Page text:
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    Default Re: Information on Vega "Little Wonder"

    According to this table published on Banjohangout.org your Vega serial number dates to 1919. I’m sorry I no longer know the author as the link I saved does not seem to be valid. Maybe someone can help. I saved these three screenshots.

    Click image for larger version. 

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    Mark Lynch

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    Default Re: Information on Vega "Little Wonder"

    It is fairly common for todayís mandolin banjo player to install only four strings on their eight string instrument because the four string variety are so very hard to find. The results are about the same. Hey, who needs the extra volume from double courses when the thing is so incredibly loud already? It also sweetenes the tone a bit and removes the constant problem of tuning the unisons. Just be sure the unused tuners are not allowed to vibrate and rattle. A correctly compensated bridge is very important to keep the intonation at bay. Many MBís have aftermarket straight banjo bridges which cause nothing but intonation problems. Elderly sells special compensated MB bridges in several sizes, they work pretty well.

    Here is a favorite example of an eight string MB with four strings installed. It doesnít look like a Vega but sounds pretty good.

    https://youtu.be/8LZeB8cMLEo

    Mark
    Mark Lynch

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    Default Re: Information on Vega "Little Wonder"

    I have found that if you use mandolin strings on these you are using too heavy of a string. I use two sets of tenor banjo strings. G.-28. Look at any 5 string banjo and you will not see a string heavier than that, and they get plenty of depth. This is most of all a banjo, and not a mandolin. Treat it like a banjo with the strings and it will sound better, last longer, like you for it, and will still be plenty loud. It will not be nearly as obnoxious tho.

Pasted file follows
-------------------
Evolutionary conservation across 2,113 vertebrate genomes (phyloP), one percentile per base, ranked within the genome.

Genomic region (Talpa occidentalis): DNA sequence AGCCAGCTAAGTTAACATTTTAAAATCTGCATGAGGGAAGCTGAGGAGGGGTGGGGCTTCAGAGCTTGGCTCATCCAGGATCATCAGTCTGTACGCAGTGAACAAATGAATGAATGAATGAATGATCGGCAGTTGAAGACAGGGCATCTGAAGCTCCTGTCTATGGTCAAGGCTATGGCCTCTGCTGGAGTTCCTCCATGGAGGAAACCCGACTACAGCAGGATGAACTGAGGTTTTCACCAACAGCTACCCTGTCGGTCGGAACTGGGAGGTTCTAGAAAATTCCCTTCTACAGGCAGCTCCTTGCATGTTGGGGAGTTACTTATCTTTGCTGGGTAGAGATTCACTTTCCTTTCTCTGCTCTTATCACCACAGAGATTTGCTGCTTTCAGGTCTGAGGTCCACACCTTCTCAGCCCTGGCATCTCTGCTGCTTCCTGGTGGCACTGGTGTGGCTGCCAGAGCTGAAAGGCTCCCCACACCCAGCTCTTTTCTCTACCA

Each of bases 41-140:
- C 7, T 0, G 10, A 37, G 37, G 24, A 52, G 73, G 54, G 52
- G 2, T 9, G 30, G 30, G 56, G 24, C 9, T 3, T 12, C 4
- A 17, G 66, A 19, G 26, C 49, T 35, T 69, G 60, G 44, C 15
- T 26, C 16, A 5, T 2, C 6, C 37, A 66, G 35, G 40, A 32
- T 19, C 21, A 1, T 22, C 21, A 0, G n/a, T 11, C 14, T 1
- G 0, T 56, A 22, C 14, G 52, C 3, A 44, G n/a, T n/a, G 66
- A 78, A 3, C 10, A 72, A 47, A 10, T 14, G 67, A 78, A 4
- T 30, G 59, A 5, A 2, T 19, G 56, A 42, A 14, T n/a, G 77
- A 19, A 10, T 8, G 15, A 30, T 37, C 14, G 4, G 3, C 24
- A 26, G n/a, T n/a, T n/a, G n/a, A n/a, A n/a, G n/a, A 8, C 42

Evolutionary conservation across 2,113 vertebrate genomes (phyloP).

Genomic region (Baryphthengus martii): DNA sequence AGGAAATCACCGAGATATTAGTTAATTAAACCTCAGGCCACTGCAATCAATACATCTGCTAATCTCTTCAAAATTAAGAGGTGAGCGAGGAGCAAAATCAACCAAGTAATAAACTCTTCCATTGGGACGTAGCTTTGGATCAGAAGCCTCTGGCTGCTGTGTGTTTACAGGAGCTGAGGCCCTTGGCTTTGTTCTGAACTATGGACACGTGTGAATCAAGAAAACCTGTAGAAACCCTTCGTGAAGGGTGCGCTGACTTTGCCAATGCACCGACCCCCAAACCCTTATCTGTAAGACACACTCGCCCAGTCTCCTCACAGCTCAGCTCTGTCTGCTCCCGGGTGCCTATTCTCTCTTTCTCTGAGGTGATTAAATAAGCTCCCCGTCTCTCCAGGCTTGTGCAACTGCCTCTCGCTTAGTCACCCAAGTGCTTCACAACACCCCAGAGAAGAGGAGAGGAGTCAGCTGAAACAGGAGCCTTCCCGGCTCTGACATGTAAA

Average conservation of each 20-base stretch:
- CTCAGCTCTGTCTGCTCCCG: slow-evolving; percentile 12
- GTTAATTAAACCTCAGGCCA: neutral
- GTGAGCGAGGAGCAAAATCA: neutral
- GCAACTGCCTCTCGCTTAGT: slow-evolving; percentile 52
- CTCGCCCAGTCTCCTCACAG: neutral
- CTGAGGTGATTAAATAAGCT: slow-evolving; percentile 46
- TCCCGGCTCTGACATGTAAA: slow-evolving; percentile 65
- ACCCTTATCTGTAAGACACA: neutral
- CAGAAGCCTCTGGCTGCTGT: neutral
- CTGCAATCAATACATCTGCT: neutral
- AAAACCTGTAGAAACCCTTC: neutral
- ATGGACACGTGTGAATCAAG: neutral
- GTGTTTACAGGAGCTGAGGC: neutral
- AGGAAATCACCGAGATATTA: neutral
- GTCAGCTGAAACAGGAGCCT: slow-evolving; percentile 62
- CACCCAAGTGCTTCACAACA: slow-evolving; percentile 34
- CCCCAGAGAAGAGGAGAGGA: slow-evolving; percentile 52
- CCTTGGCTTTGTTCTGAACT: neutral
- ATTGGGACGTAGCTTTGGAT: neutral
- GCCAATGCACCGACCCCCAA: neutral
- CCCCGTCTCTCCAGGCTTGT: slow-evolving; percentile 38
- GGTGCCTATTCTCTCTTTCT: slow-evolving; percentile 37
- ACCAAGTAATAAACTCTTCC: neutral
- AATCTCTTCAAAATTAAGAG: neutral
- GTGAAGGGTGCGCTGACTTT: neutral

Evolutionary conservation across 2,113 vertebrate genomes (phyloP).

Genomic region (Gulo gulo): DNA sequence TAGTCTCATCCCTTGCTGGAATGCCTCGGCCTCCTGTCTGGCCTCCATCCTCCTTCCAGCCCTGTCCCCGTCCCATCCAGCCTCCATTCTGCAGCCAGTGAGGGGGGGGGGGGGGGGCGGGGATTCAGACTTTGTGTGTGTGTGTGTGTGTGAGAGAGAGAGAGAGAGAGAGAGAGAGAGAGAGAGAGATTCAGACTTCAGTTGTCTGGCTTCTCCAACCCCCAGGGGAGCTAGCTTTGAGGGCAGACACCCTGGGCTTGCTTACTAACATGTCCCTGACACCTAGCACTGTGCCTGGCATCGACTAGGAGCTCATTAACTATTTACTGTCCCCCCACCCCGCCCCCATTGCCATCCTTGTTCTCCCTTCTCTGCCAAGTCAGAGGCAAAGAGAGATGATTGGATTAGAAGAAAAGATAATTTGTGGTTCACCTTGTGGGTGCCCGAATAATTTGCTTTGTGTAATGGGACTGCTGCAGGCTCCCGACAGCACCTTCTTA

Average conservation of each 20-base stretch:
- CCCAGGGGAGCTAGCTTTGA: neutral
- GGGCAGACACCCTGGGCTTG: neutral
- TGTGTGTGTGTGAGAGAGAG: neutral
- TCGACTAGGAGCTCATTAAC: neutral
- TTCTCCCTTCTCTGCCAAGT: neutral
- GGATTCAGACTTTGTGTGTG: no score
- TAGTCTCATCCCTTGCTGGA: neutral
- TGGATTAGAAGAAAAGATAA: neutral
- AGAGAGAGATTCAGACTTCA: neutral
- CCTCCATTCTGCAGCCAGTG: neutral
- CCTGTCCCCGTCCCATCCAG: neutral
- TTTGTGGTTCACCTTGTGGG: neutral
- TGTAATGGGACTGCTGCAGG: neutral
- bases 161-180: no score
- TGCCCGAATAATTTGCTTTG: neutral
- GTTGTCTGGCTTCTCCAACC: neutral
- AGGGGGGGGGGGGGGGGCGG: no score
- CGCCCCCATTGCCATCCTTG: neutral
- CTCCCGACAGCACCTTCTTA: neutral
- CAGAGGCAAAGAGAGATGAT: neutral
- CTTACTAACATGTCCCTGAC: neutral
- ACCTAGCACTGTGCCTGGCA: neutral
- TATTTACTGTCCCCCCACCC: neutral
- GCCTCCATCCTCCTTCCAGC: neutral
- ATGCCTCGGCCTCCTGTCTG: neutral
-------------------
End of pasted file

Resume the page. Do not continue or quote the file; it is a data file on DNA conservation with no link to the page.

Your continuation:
THE WORLD IS A BETTER PLACE JUST FOR YOUR SMILE!

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  14. #9
    Registered User Ranald's Avatar
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    Default Re: Information on Vega "Little Wonder"

    Quote Originally Posted by MarkELynch View Post
    It is fairly common for today’s mandolin banjo player to install only four strings on their eight string instrument because the four string variety are so very hard to find. The results are about the same. Hey, who needs the extra volume from double courses when the thing is so incredibly loud already? It also sweetenes the tone a bit and removes the constant problem of tuning the unisons. Just be sure the unused tuners are not allowed to vibrate and rattle. A correctly compensated bridge is very important to keep the intonation at bay. Many MB’s have aftermarket straight banjo bridges which cause nothing but intonation problems. Elderly sells special compensated MB bridges in several sizes, they work pretty well.

    Here is a favorite example of an eight string MB with four strings installed. It doesn’t look like a Vega but sounds pretty good.

    https://youtu.be/8LZeB8cMLEo

    Mark
    Thanks, Mark. That's the first group I've seen with two mandolin-banjos. Is this the wave of the future? Perhaps there's hope for we MB players after all.
    Robert Johnson's mother, describing blues musicians:
    "I never did have no trouble with him until he got big enough to be round with bigger boys and off from home. Then he used to follow all these harp blowers, mandoleen (sic) and guitar players."
    Lomax, Alan, The Land where The Blues Began, NY: Pantheon, 1993, p.14.

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    Registered User Frankdolin's Avatar
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    Default Re: Information on Vega "Little Wonder"

    When I was a kid my upstairs neighbor had one of these, and didn't play, and I loved it! I thought it was the Caddilac of banjo-mandolins and is one that got away.

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  17. #11
    Registered User Ranald's Avatar
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    Default Re: Information on Vega "Little Wonder"

    Here's a mandolin banjo stay-at-home concert, and I'm wondering if that's a Little Wonder she's playing -- it looks like mine.

    https://www.mandolincafe.com/forum/t...njolin-concert
    Robert Johnson's mother, describing blues musicians:
    "I never did have no trouble with him until he got big enough to be round with bigger boys and off from home. Then he used to follow all these harp blowers, mandoleen (sic) and guitar players."
    Lomax, Alan, The Land where The Blues Began, NY: Pantheon, 1993, p.14.